Surfing the web, I found Tim Dettmers’ blog where he has a couple of hugely useful posts on which GPU’s and hardware to choose for Deep Learning applications. I won’t repeat this information in full here. Just go and check them out! Both the posts and the comments are very much worth to take a look at.

In short:

  • Double precision (as Nvidia’s Tesla K20/40/80 offer) is a waste of money as this type of precision is not needed for DNNs;
  • Think of how many GPUs you might want to have, now and in the future. Four GPUs is the max as anything more will not really give much performance benefits anymore. This is mainly because the best motherboards can only support a maximum of 40 lanes (with a 16x8x8x8 configuration). Furthermore, every GPU adds a certain amount of overhead, where your system has to decide which GPU to use for which task;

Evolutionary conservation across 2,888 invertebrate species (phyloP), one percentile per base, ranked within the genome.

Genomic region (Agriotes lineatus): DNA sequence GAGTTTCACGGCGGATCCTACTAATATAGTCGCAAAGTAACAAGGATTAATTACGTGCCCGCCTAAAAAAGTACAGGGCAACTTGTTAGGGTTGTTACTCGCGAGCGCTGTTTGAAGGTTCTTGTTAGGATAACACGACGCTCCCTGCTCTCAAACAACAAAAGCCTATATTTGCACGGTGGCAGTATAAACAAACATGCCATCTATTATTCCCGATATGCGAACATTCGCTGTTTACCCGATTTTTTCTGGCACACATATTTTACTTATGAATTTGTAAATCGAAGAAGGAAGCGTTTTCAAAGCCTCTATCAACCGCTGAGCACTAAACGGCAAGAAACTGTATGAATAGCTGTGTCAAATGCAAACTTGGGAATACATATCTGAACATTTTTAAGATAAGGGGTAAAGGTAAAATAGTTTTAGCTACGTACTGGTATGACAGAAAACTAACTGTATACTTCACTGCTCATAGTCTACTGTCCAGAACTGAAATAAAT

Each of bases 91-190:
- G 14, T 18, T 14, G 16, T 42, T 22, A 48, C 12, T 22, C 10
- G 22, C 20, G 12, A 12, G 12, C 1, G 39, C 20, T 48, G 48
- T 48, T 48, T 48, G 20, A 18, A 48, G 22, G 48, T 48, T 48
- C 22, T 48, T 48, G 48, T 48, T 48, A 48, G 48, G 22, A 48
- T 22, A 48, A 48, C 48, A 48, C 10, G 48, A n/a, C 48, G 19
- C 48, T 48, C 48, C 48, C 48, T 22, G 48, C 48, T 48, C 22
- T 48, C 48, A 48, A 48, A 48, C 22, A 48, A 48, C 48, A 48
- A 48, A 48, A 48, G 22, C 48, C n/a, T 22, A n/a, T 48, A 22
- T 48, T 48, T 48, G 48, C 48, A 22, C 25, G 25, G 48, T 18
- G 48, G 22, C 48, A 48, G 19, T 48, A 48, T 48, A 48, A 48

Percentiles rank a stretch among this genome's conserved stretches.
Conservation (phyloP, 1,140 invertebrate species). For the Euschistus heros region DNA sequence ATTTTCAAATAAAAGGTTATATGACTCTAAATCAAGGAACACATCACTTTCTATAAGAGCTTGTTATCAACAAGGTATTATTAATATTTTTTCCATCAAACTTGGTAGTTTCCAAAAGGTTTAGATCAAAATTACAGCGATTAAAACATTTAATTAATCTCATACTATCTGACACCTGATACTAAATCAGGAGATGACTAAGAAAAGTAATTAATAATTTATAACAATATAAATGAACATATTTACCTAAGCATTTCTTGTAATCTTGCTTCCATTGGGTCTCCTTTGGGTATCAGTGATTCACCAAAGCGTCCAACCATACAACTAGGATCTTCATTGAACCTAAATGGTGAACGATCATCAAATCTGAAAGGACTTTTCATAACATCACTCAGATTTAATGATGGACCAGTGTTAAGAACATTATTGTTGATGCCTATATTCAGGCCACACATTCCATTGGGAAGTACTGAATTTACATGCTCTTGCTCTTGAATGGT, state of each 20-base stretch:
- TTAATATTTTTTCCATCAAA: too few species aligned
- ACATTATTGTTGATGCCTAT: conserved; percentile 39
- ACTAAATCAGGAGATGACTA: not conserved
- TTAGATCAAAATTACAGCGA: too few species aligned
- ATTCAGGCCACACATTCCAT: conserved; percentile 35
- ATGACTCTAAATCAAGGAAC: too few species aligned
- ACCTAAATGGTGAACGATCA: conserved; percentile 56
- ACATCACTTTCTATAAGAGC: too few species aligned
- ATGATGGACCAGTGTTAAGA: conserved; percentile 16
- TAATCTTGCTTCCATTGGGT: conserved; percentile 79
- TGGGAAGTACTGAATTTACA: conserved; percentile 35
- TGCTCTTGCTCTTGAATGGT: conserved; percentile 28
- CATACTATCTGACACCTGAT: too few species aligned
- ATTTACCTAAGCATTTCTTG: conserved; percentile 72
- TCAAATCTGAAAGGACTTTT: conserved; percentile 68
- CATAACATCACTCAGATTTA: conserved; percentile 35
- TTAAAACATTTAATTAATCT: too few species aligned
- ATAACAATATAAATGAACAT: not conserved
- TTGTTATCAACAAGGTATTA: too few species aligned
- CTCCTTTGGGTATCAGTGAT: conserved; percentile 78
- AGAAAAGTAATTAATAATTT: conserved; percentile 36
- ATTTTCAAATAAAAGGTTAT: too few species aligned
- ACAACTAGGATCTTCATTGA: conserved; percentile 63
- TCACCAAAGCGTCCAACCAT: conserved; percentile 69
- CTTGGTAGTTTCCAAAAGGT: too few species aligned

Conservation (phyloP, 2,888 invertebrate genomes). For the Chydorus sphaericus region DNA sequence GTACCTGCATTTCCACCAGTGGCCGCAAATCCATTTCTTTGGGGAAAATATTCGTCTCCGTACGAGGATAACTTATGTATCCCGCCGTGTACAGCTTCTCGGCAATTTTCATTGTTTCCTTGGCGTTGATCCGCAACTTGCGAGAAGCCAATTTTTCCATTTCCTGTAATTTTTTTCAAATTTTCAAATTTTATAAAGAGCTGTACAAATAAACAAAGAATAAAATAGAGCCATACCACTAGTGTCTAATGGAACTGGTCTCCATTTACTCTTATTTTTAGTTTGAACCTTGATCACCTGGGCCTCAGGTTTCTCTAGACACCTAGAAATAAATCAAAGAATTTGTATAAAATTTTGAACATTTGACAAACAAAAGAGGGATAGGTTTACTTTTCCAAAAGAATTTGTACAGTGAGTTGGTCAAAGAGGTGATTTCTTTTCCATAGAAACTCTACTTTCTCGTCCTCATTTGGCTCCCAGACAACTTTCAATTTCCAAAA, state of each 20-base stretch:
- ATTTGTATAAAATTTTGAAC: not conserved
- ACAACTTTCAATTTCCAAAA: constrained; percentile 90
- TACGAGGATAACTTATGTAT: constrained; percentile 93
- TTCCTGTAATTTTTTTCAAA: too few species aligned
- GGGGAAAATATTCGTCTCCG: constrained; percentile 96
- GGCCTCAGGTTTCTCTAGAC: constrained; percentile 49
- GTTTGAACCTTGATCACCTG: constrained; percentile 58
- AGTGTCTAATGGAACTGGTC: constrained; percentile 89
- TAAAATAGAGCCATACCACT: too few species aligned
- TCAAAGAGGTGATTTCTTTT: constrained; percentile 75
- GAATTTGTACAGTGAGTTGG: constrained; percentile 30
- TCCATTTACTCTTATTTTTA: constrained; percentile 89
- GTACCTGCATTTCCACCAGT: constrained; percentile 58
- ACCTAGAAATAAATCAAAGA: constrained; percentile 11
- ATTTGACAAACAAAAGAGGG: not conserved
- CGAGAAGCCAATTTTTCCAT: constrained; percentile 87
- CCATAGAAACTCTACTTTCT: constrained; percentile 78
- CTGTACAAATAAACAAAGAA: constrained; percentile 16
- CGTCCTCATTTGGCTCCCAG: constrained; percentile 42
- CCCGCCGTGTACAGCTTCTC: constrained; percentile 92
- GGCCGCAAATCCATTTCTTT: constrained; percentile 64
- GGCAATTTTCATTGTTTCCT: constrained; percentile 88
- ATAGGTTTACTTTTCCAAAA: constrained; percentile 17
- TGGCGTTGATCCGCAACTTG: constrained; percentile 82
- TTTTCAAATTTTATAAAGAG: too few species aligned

• Get a motherboard which supports PCIe 3.0 and supports PCIe power connectors of 8pin + 6pin with one cable, so you can add up to 4 GPUs. The motherboard should be able to support your GPU configuration, ie enough physicial lanes to support a x8/x8/x8/x8 setup for 4 GPUs;
  • Get a chassis with enough space for everything. Bigger chassis offer more airflow. Make sure there are enough PCIe slots to support all the GPUs, as well as possibly any other PCIE cards you might install (as fast Gigabit network cards or whatever). One GPUs typically takes the space of 2 PCIe slots. In a typical chassis this means 7 PCIe slots, as the last GPU can be mounted at the bottom using only one slot;